After an expensive upgrade to increase its luminosity, the Tevatron at Fermilab was turned back on in March 2001 to start “Run II”, during which it was hoped that the machine would run with a dramatically higher luminosity than during “Run I” which ended in 1995. During Run I, about 140 inverse picobarns of collisions were generated, at the rate of about 3 inverse picobarns/week by the end of the run. The plan for Run II was for the new machine to get to a luminosity of about 17 inverse picobarns/week soon after the recomissioning, and ultimately to reach about 100 inverse picobarns/week.
This plan turned out to be wildly overoptimistic, as it took nearly a year and a half to get the machine operating even at the luminosity achieved during Run I. During FY02 the initial hope was to accumulate 320 inverse picobarns, rising to 830 in FY03 and 1300 in FY04. Instead 80 were produced in FY02 and 330 in FY03. While in FY02 the machine performed much worse than planned at the beginning of the year, in FY03 it did slightly better than planned.
As this fiscal year (FY04) is coming towards its end, the machine is doing significantly better than planned at the beginning of the year. The last few weeks have seen about 13 inverse picobarns/week being produced. Another measure, the luminosity at the beginning of a “store”, reached a record value on Monday of 8.28×10^31 cm^2/sec. This is about five times higher than achieved at the end of Run I. You can follow the progress (as well as the trials and tribulations) of the Fermilab accelerator physicists through on-line daily reports and continually updated luminosity charts. For a collection of documents showing the history of the Run II problems and the most recent estimates of what will be achieved, see the proceedings of the latest review of the Tevatron luminosity, which took place last February.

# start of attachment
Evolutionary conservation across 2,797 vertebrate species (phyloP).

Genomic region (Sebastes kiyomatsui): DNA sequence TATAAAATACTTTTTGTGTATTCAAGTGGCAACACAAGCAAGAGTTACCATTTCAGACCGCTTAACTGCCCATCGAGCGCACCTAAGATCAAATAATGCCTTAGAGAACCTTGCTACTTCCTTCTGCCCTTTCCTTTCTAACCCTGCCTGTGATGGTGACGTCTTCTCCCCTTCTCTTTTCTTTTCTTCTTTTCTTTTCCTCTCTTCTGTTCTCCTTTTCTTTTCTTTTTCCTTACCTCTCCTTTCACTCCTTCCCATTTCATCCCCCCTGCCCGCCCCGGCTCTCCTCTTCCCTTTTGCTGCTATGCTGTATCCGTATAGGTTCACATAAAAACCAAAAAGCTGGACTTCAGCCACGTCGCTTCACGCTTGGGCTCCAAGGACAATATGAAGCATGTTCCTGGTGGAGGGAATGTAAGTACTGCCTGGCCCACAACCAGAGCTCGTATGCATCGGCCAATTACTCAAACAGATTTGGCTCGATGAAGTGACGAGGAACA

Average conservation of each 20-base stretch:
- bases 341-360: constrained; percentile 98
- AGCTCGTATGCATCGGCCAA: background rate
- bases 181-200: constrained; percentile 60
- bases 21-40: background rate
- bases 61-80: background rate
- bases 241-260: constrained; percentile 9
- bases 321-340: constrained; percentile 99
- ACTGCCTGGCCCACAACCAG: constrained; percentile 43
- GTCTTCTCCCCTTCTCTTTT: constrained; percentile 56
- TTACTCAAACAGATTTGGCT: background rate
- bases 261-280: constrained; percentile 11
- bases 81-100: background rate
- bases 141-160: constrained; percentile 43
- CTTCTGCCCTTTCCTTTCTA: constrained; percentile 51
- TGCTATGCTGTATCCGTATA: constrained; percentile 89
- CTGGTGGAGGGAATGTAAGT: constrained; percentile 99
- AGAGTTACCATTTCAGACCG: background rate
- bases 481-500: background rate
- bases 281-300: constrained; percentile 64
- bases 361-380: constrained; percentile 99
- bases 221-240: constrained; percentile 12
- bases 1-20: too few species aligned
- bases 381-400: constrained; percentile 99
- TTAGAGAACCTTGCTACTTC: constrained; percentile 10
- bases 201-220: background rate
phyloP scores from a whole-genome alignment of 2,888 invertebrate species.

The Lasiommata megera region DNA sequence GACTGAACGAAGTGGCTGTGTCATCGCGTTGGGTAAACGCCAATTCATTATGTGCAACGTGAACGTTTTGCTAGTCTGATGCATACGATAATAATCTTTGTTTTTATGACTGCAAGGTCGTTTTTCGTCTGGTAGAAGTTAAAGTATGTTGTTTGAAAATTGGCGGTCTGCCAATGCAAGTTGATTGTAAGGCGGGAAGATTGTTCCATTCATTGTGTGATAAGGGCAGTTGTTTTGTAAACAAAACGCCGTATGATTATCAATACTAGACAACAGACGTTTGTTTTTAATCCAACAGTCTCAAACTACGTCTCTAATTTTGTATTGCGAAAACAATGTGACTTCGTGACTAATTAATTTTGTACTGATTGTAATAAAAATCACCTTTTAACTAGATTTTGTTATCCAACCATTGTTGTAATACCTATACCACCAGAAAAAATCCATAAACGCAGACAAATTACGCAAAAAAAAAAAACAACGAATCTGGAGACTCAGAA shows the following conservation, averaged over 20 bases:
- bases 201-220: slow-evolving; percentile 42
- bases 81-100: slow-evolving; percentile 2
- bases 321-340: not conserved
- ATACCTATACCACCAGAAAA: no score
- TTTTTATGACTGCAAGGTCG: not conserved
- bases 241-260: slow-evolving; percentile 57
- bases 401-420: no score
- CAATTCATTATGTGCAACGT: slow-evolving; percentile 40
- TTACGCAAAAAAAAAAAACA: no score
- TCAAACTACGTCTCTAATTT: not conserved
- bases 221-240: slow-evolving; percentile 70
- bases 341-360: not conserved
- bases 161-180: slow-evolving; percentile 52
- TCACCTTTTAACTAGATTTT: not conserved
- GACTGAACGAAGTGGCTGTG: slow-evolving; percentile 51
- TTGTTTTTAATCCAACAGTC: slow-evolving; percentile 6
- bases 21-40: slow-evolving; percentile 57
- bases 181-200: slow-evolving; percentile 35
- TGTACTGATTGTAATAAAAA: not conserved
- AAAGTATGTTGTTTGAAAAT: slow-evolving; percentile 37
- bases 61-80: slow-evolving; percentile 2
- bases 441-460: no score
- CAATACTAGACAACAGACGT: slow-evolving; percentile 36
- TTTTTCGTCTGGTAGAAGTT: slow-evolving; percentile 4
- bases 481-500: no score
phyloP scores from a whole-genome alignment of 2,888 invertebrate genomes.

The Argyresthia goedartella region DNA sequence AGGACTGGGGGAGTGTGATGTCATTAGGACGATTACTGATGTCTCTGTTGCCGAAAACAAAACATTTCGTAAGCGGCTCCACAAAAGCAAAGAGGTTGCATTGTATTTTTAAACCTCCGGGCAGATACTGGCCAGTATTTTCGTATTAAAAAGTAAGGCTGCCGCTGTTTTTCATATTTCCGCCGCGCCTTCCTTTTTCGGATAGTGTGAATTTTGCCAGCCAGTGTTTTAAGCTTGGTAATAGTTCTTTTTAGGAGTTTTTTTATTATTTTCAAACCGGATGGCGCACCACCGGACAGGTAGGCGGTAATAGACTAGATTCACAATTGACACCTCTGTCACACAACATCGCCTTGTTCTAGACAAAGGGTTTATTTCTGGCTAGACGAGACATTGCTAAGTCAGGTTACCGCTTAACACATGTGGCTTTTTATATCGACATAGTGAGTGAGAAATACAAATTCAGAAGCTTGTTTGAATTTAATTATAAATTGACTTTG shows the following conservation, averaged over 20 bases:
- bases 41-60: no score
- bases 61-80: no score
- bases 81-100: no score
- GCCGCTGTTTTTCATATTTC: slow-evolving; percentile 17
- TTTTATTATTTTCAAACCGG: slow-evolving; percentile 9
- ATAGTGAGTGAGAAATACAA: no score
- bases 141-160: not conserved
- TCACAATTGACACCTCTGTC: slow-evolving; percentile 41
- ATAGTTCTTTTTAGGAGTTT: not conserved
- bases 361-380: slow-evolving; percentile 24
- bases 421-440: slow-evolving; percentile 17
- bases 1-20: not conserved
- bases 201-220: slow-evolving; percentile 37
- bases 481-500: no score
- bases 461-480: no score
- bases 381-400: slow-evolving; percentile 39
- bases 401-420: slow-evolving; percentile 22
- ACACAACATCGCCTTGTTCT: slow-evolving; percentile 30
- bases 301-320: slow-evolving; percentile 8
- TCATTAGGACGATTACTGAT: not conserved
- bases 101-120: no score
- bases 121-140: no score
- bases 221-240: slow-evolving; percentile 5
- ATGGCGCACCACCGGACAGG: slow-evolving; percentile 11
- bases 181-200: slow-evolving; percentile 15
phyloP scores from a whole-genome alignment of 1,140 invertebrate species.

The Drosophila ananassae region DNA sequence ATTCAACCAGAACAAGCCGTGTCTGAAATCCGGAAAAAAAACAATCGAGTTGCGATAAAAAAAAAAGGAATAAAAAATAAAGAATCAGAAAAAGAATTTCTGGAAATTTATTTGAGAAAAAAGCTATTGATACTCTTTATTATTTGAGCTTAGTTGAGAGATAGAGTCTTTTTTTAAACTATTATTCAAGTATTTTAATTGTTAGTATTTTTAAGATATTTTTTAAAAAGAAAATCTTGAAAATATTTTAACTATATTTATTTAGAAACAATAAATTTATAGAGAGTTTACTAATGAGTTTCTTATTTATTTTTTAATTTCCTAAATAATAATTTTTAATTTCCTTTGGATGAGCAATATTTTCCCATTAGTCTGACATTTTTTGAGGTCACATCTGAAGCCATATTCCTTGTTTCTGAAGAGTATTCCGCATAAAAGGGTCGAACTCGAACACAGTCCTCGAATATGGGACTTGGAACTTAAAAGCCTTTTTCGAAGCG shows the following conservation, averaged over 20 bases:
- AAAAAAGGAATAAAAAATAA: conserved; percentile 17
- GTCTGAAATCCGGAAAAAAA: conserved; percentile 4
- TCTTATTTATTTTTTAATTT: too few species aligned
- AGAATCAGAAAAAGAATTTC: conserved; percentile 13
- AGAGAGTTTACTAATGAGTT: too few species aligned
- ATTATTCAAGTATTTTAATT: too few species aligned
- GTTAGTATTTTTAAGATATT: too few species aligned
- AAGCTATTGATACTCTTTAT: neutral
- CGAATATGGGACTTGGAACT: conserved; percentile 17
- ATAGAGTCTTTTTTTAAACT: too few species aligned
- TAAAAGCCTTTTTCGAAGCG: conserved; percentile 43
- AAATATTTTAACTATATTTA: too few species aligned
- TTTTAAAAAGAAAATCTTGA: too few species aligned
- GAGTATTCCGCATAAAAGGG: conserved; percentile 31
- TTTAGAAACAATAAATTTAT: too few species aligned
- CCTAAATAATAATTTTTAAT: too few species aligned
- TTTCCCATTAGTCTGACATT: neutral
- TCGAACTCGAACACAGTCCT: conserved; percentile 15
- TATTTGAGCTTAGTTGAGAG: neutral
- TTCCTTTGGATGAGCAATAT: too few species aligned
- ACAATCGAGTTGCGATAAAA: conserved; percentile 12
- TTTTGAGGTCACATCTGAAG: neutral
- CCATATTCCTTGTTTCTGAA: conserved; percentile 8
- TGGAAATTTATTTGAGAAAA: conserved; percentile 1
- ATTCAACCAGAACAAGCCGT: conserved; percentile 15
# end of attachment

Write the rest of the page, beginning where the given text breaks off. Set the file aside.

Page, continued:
About 2000 inverse picobarns of collisions will probably be needed before the Tevatron experiments can push up the current experimental limit on the Higgs mass (114 Gev) that comes from experiments at LEP. There now seems to be a good chance the Tevatron will get to this point before the LHC starts operating at much higher energy in FY 2008. If the LHC achieves anything like its design luminosity, it will quickly make the Tevatron obsolete. Then again, having seen how hard it was to get the upgraded Tevatron running, the job of commissioning the LHC may not be so easy…